This is Part 3 of the Serial Disconnection.
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The wars between those who ran the net and those who considered it the most vile thing one could do to one’s own body were bloody and savage. Humanity had at one point nearly defeated war, poverty, famine, and in some cases, it seemed like death as well; people who died online stayed ‘alive’ within the confines of their memories — people could visit loved ones for years after their demise, though such a thing made the Never Connected even more furious. The damned Net had corrupted humanity enough that their souls were no longer safe, and what made a person unique could be captured digitally and made to parade around like some false puppet.
The first reported deaths came one snowy night when the offline people stormed an online convent. Those who had declared the Main Host to be a form of God were busy in worship, singing gloriously while they filtered through the knowledge and let all information pass through them. While their consciousness delighted in soaking up everything their chosen deity had to offer, a man named Tobias Blake backfed a full generator into the church’s power supply, bypassing its modulator.
113 members of the clergy and the six hundred orphans in the choir experienced a Surge. The church became a museum, with syncpoints set up to experience the last recorded song, a version of ‘O Holy Night’ that allows the listener to feel as though they were their in that moment.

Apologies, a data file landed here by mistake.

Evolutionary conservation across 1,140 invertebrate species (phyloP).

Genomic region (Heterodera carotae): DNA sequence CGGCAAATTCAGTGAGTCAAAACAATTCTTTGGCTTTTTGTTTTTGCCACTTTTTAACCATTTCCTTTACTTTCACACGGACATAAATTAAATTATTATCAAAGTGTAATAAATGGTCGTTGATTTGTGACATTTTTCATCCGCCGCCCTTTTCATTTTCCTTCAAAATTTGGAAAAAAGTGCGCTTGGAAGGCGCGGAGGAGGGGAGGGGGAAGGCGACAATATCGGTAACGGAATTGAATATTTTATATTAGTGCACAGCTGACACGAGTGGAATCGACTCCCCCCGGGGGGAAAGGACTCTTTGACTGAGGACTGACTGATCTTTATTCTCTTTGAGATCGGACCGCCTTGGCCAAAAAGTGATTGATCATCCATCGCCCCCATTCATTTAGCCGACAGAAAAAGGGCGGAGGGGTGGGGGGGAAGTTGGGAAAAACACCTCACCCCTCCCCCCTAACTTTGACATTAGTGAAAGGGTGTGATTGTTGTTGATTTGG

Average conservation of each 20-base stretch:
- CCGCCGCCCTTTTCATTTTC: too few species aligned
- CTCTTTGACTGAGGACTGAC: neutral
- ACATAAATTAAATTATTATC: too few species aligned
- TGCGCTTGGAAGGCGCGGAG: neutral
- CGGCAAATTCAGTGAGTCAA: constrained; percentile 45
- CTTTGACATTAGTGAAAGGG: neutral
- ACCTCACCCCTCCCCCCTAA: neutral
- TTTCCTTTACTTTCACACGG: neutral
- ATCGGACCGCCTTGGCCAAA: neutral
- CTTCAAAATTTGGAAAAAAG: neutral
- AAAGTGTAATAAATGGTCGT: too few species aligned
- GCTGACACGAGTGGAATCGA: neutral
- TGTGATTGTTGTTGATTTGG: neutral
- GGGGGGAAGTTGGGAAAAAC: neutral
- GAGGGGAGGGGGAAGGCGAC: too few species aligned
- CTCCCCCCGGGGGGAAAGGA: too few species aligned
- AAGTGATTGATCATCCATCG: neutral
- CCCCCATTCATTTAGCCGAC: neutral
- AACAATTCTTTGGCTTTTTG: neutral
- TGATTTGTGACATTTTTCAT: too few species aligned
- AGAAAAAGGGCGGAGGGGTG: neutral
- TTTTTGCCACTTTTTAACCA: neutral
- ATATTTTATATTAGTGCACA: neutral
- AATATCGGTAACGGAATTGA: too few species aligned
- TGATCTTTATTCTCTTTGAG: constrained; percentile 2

Tobias Blake was immediately labeled an enemy of the State, and it was commonly agreed that that was the night that a revolution against anything networked was born.
In reality, the first death was Tobias’s son, who was killed by someone who’d had a sync installed into their car. Cars were allowed to have sync points, but they were to be locked out if the car’s transmission was engaged, for safety reasons. This one had been bypassed, and the driver was testing out a new dating simulation. He had just managed to get his virtual date’s panties off with his teeth when he felt something go under his wheels.
During the trial, the man’s lawyer had pled that he was addicted to syncing — he ended up in a rehab facility with what amounted to little more than a slap on the wrist. Tobias Blake used up the last of his money on court fees, and burying his only child.
That was when the revolution was born.
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